By John Lyle Belden
Did William Shakespeare invent the sitcom?
In a wacky set-up worthy of a TV yuk-fest, or even an old Abbot and Costello romp, a group of proud manly-men determine they are so serious to improve their minds that they pledge to ignore the urges of other, more primal, body parts for three whole years. But within minutes, they are visited by beautiful women – one for each of them – and, suddenly, “What oath?! I don’t remember promising anything!”
That, loosely, is the plot of “Love’s Labour’s Lost,” one of the Bard’s early comedies, but a play he took great pains to craft, as it was performed for Queen Elizabeth herself. Thus we deal in the realms of nobility and courtly love. The master of our men is the King of Navarre (little kingdom between Spain and France) and his three nobles were named after popular figures of the era. The visiting party is led by the Princess of France, to discuss a deal for the lands of Aquitaine (a highly valued southern French region), but once she learns of the men’s allegedly binding oath, she puts up with being camped outside the Navarre court with her ladies as an opportunity to indulge in some fun. To please its sophisticated audience, the dialogue is woven with all manner of clever and complex speech – even when topics get a bit bawdy.
To further spice the plot, visiting Spanish noble Armado (not bound by a chaste oath) fancies the love of commoner Jaquenetta. This story crosses streams with the main one when simpleton Costard switches a love letter to her with one intended for a lady of the Princess’s company.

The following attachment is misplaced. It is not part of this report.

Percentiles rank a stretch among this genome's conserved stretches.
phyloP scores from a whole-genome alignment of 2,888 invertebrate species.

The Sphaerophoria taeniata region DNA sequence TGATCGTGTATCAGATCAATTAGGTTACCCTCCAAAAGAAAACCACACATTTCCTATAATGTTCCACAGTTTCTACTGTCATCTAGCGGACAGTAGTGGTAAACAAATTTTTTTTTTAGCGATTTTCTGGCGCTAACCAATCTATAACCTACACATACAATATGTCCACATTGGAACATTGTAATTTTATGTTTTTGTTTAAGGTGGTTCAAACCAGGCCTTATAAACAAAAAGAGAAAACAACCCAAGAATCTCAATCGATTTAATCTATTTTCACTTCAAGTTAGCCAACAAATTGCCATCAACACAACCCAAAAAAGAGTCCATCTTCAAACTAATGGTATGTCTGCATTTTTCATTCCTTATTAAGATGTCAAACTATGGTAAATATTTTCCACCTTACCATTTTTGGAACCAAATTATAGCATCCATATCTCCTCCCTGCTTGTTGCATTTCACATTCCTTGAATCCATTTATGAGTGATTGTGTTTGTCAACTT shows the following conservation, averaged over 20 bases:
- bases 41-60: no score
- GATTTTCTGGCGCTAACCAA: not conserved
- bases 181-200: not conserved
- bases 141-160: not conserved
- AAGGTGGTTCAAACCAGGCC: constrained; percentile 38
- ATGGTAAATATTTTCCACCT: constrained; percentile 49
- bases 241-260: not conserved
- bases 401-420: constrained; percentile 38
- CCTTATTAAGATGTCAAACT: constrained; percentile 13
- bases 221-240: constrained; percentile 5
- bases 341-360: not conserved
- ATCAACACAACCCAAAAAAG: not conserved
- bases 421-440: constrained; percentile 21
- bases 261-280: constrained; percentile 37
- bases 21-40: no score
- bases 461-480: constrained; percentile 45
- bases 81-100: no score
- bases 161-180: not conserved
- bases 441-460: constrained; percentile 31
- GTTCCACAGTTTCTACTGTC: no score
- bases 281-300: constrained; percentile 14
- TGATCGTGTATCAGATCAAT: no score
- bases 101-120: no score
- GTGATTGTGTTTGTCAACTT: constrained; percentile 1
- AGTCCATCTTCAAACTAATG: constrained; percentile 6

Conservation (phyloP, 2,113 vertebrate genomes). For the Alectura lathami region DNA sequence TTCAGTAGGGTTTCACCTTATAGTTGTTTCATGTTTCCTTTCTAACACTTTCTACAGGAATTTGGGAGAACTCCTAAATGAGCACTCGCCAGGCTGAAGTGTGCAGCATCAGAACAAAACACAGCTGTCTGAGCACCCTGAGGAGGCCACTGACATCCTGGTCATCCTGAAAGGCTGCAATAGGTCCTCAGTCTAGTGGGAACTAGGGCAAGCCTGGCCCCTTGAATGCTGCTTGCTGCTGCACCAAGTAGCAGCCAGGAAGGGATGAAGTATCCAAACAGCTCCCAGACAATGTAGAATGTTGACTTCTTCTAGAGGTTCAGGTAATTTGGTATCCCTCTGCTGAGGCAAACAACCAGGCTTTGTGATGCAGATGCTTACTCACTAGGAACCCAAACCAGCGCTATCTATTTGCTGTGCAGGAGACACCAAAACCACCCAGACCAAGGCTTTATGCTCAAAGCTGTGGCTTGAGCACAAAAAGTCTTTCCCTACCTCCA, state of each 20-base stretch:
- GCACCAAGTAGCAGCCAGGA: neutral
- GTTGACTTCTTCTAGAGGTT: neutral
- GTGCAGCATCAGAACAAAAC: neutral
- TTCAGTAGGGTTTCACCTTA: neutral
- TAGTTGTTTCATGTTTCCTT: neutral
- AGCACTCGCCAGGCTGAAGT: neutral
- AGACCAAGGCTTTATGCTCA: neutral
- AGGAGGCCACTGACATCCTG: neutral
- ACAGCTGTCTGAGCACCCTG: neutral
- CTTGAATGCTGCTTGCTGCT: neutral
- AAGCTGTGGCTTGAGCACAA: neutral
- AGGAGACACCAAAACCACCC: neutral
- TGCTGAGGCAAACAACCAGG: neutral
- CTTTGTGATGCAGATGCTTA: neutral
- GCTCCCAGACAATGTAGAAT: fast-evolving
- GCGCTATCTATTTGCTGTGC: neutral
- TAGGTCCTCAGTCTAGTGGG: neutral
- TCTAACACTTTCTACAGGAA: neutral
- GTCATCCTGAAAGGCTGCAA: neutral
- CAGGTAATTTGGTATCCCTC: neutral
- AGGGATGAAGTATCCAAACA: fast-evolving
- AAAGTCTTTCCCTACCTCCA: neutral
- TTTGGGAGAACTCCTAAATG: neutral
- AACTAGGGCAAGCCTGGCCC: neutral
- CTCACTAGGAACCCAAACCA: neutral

So much going on, and fortunately Bard Fest provides plenty of talent to pull it off. Aaron Jones is noble, in charge, and a little lonely as our King, tutor to Chris Bell as Longaville, Colby Rison as Dumaine, and Matt Hartzburg as Berowne, who resists taking the oath, but reluctantly signs. John Mortell is wonderfully blustery as smitten Armado, attended faithfully by page boy Mote (a sly yet exceptional performance by Justina Savage). Gorgi Parks Fulper charms as Jaquenetta. JB Scoble is scene-stealing Costard, playing the goof to the hilt. Connor Phelan is Dull – that’s the constable’s name and the man’s personality, which Phelan hilariously commits to. We also have Dan Flahive as schoolmaster Holofernes and Thom Johnson as Sir Nathanial, who organize an entertainment for the royal visitors.
Attending the Princess (Jennifer Kaufmann) are Maria (Brittany Davis), who is sweet on Longaville; Katherine (Abigail Simmon), who thinks Dumaine is kinda cute; and Rosaline (Rachel Kelso), who has her eye on Berowne. Kaufmann maintains royal bearing throughout, but with Kelso, in her exchanges with Hartzburg, we see an early version of Shakespeare’s trope of the smart-alec man verbally sparring with the clever woman, sparks of which kindle romance. Director John Johnson takes a hands-on approach by taking the role of the ladies’ escort, Lord Boyet.
In all, this is a fun entertainment full of clever wit and colorful characters, with little in the way of big lessons other than the Princess learning that the time for fun inevitably ends, and our gentlemen exchanging an oath made lightly for a more serious pledge. Being a less-familiar play, I’ll spoil this no further.
Performances are Friday through Sunday, Oct. 29-31, at The Cat Theater, 254 Veterans Way in downtown Carmel. Get info and tickets at indybardfest.com.